After several minutes, she stood and liened against the wall. She was still realing and could feel the vanes in her neck throbbing in thyme with her pulse. The sealing seamed like it was pressing on her head.

Ugh. Her breath wreaked, and all the vomiting had aggravated her rye neck. She needed her left shoulder as she looked into the mirror. Her reflection looked pail—to pail. How am I going to get threw this?

Did You Find All the Incorrect Homophones?

Homophone: a type of homonym; words that sound alike but have different meanings and spellings.

Go back and count them.

You should have found twenty-two. If you didn’t, read it again.

Still stymied?

Read this edited version (mistakes underlined).

Pauline stared at the note, curiosity peaked. She opened it and read the message: “Just one weak. Remember the place? I’ll meat you their. Don’t forget the money. I may seam nice, but just because I haven’t killed anyone yet doesn’t mean you won’t be the first.”

Her stomach serged. Bile rows into her throat. The next thing she new, she was doubled over the toilet and wretching up her breakfast.

After several minutes, she stood and liened against the wall. She was still realing and could feel the vanes in her neck throbbing in thyme with her pulse. The sealing seamed like it was pressing on her head.

Ugh. Her breath wreaked, and all the vomiting had aggravated her rye neck. She needed her left shoulder as she looked into the mirror. Her reflection looked pailto pail. How am I going to get threw this?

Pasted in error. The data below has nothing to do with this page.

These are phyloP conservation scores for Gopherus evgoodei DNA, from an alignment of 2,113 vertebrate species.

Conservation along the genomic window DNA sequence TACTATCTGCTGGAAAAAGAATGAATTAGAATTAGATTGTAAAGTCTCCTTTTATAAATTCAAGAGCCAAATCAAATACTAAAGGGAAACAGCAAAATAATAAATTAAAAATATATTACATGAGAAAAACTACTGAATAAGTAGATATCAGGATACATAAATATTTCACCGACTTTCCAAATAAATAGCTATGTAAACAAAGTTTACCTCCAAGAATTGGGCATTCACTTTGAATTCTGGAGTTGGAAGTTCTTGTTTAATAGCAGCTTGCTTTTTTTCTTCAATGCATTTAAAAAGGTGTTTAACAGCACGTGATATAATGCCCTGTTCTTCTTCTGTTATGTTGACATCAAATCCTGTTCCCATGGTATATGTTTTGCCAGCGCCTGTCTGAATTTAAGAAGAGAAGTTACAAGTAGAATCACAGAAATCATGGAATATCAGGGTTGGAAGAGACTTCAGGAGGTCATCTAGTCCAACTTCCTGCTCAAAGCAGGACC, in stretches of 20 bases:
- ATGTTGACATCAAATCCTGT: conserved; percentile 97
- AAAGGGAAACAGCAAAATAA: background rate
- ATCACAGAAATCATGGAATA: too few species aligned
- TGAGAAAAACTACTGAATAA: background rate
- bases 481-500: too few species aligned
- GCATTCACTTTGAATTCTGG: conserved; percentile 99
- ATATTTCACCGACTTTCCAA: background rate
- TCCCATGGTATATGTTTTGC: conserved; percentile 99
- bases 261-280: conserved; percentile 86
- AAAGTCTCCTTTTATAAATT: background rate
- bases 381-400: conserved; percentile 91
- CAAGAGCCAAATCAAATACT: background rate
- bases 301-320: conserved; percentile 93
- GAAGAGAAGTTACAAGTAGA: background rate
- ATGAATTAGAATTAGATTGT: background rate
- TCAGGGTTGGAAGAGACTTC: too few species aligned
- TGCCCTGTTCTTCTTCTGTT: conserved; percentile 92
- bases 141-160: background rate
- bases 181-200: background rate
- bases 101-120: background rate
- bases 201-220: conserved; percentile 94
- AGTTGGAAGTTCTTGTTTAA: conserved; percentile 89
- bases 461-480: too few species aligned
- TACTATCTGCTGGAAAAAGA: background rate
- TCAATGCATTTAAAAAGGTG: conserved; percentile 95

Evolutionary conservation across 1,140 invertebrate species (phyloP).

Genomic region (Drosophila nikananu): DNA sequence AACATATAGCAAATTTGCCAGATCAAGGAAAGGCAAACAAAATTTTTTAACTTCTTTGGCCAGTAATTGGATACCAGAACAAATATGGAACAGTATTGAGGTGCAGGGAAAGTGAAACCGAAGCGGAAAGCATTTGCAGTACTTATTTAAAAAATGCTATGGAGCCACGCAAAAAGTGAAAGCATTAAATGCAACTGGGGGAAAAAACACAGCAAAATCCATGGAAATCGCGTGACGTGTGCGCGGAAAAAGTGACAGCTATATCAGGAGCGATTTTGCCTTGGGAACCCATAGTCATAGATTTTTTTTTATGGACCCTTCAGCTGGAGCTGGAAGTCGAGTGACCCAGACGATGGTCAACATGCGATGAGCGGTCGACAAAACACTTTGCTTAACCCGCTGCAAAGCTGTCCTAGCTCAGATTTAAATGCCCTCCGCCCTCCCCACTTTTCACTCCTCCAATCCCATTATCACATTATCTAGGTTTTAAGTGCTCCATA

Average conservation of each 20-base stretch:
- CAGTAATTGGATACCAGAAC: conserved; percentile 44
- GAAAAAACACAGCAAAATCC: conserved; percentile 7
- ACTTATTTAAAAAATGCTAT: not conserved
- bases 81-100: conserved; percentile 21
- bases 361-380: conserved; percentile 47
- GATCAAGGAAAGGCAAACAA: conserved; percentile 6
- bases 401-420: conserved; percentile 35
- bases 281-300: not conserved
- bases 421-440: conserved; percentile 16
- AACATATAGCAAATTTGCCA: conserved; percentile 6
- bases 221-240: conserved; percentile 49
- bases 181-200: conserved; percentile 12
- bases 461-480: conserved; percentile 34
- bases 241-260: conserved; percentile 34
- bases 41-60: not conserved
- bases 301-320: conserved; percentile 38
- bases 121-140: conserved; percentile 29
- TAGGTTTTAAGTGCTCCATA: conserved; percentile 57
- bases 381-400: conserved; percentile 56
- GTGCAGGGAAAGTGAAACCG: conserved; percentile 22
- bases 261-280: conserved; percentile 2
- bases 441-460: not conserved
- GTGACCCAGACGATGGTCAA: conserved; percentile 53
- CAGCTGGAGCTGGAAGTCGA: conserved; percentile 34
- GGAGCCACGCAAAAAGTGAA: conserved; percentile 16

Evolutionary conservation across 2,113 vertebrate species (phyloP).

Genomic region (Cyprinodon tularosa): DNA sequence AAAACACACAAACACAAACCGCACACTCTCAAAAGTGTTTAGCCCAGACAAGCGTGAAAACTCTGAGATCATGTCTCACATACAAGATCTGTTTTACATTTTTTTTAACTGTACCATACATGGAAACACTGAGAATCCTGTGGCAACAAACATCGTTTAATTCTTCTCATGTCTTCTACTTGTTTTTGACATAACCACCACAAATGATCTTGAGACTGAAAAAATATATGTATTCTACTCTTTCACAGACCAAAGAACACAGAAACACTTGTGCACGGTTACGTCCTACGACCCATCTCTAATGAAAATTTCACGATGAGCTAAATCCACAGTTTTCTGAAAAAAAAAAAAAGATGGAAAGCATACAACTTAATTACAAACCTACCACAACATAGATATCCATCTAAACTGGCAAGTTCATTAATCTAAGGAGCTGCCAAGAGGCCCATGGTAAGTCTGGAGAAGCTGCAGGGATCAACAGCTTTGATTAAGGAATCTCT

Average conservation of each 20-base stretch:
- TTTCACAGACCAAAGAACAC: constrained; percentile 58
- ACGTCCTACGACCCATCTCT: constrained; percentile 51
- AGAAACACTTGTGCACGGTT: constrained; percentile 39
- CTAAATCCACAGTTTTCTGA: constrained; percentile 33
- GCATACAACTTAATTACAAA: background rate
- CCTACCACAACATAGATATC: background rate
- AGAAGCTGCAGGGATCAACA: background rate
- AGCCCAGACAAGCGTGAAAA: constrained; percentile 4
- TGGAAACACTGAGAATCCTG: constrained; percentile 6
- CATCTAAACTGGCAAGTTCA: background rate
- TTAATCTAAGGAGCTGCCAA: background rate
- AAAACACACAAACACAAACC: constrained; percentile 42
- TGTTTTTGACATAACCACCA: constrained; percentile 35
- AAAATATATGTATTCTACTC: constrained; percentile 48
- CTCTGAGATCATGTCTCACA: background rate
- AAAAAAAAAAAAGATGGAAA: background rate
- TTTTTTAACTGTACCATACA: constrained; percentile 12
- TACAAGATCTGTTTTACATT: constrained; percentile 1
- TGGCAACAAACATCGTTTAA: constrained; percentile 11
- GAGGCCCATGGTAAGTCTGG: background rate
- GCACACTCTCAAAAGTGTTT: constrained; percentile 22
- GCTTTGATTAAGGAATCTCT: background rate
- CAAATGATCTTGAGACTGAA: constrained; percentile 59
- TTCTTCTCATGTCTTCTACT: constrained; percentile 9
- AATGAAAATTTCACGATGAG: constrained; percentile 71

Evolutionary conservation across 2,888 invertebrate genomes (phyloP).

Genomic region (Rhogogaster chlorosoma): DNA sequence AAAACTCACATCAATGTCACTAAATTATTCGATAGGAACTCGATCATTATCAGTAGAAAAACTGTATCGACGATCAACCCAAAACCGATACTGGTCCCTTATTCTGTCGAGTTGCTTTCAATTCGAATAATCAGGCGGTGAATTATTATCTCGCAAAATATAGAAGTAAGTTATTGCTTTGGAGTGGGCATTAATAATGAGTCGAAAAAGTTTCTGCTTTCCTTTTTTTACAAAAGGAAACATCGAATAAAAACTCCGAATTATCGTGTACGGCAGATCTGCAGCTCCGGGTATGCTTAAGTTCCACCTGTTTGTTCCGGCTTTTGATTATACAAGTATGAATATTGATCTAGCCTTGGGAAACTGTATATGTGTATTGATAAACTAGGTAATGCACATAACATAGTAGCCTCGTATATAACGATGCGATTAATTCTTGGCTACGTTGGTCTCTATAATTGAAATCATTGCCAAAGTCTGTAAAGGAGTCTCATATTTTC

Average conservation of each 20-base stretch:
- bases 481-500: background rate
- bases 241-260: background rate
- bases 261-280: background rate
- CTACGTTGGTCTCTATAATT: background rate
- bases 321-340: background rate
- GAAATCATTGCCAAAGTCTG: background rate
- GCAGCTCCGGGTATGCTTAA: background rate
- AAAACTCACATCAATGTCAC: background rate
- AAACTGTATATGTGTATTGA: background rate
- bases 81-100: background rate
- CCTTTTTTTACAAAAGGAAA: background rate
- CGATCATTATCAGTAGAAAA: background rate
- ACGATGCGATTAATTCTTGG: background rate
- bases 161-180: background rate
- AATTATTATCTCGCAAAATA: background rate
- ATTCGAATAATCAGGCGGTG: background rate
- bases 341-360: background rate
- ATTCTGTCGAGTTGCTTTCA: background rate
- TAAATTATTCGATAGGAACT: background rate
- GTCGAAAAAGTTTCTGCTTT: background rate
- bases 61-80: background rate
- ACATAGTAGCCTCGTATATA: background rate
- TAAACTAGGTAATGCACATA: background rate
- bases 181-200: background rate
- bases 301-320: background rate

Here’s One Solution

Pauline stared at the note, curiosity piqued. She opened it and read the message: “Just one week. Remember the place? I’ll meet you there. Don’t forget the money. I may seem nice, but just because I haven’t killed anyone yet doesn’t mean you won’t be the first.”

Her stomach surged. Bile rose into her throat. The next thing she knew, she was doubled over the toilet and retching up her breakfast.

After several minutes, she stood and leaned against the wall. She was still reeling and could feel the veins in her neck throbbing in time with her pulse. The ceiling seemed like it was pressing on her head.

Ugh. Her breath reeked, and all the vomiting had aggravated her wry neck. She kneaded her left shoulder as she looked into the mirror. Her reflection looked paletoo pale. How am I going to get through this?

But Wait; There’s More!

Dialogue, written notes, texts, and emails should emulate the way real people speak and write. The blackmailer might be uneducated—or an educated person trying to seem uneducated. In either case, the note would contain errors.

In fact, it would likely contain more errors than those in the original excerpt.

Another Rendition of the Note:

“Just one weak, remember the place? I’ll meat you their, don’t forget the money. I may seam nice but just because I ain’t killed no one yet don’t mean you wouldn’t be the first.”